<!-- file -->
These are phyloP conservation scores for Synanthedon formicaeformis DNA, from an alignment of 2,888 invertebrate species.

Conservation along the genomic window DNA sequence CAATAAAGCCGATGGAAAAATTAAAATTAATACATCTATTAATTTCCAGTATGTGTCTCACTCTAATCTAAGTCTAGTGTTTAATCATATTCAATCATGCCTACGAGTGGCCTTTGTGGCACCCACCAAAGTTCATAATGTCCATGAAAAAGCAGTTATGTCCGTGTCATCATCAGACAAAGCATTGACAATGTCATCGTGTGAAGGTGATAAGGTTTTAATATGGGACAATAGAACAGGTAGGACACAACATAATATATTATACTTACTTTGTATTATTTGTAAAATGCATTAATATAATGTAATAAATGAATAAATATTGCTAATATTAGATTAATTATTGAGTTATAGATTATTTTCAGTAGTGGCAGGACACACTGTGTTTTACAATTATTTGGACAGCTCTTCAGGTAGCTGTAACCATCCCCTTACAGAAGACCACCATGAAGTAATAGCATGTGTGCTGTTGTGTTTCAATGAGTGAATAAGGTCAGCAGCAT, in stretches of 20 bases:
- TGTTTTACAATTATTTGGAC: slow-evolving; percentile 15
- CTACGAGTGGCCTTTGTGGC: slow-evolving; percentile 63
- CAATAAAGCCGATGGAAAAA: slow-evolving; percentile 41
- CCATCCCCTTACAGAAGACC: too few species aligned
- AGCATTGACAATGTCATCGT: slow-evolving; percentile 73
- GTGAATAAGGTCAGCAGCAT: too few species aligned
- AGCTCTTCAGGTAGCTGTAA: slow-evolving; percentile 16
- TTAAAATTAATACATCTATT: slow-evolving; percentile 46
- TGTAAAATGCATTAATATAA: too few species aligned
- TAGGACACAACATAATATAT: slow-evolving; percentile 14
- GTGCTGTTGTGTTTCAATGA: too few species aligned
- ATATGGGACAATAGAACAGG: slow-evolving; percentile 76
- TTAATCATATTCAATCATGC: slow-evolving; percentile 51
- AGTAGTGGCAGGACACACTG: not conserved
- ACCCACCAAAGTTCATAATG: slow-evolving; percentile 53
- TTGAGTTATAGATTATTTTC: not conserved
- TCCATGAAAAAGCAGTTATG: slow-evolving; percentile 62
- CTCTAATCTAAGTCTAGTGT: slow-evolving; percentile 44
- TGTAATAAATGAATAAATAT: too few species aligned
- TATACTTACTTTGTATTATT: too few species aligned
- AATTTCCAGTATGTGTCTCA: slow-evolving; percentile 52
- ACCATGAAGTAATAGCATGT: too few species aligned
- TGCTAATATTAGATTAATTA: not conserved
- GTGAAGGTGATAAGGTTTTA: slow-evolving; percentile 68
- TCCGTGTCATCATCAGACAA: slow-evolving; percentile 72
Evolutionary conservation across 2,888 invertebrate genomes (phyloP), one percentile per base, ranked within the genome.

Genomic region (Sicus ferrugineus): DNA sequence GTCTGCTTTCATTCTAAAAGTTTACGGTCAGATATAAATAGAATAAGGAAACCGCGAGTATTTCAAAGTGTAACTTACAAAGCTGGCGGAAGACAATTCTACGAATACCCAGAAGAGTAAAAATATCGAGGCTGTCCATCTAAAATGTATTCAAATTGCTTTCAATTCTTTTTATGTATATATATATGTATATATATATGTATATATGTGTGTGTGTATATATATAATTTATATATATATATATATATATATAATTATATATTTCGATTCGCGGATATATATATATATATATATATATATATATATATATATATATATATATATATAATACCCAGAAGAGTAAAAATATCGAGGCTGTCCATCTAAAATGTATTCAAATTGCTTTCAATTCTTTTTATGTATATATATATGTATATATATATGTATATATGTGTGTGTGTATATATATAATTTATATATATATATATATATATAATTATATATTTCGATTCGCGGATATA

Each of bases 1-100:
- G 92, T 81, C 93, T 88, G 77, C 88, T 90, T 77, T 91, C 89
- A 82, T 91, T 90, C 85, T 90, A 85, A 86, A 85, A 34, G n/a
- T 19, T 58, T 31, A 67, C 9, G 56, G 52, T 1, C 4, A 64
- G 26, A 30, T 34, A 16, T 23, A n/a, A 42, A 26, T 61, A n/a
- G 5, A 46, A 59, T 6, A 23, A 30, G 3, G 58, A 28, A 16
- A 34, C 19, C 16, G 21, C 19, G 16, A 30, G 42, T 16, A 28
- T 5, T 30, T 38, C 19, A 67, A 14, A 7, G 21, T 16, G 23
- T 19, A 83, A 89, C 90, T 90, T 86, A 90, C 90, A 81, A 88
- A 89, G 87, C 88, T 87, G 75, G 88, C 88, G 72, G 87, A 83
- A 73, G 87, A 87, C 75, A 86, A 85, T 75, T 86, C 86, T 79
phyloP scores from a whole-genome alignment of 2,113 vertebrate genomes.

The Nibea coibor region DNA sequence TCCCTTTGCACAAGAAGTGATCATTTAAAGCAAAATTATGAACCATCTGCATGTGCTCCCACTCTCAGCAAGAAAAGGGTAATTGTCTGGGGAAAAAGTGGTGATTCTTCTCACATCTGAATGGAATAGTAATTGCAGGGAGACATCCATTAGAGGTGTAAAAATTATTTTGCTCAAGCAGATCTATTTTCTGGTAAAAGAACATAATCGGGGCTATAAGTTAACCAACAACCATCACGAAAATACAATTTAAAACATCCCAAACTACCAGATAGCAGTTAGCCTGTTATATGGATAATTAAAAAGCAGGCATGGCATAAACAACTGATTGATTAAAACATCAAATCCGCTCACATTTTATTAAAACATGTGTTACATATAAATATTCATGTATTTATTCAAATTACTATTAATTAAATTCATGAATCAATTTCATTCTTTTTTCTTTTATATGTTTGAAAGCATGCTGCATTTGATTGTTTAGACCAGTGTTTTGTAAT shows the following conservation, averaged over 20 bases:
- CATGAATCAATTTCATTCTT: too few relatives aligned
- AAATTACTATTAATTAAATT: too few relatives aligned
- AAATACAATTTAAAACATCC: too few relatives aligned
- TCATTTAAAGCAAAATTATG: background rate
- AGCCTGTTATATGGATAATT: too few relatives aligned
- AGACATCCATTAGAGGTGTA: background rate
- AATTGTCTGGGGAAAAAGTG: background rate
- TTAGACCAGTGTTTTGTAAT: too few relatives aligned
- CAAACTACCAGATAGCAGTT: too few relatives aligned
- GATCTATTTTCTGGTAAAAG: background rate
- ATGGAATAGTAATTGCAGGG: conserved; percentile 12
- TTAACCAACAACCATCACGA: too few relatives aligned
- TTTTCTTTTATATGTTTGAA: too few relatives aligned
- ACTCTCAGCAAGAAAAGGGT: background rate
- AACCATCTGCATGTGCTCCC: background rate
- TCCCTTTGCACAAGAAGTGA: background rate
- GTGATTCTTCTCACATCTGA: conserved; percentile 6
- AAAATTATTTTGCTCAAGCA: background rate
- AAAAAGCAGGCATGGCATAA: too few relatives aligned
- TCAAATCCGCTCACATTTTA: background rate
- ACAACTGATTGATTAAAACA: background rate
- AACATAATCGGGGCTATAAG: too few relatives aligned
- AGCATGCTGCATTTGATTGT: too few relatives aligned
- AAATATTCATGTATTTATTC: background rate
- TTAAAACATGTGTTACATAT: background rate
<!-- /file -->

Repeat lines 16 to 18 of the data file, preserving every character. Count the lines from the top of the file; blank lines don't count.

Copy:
- AGTAGTGGCAGGACACACTG: not conserved
- ACCCACCAAAGTTCATAATG: slow-evolving; percentile 53
- TTGAGTTATAGATTATTTTC: not conserved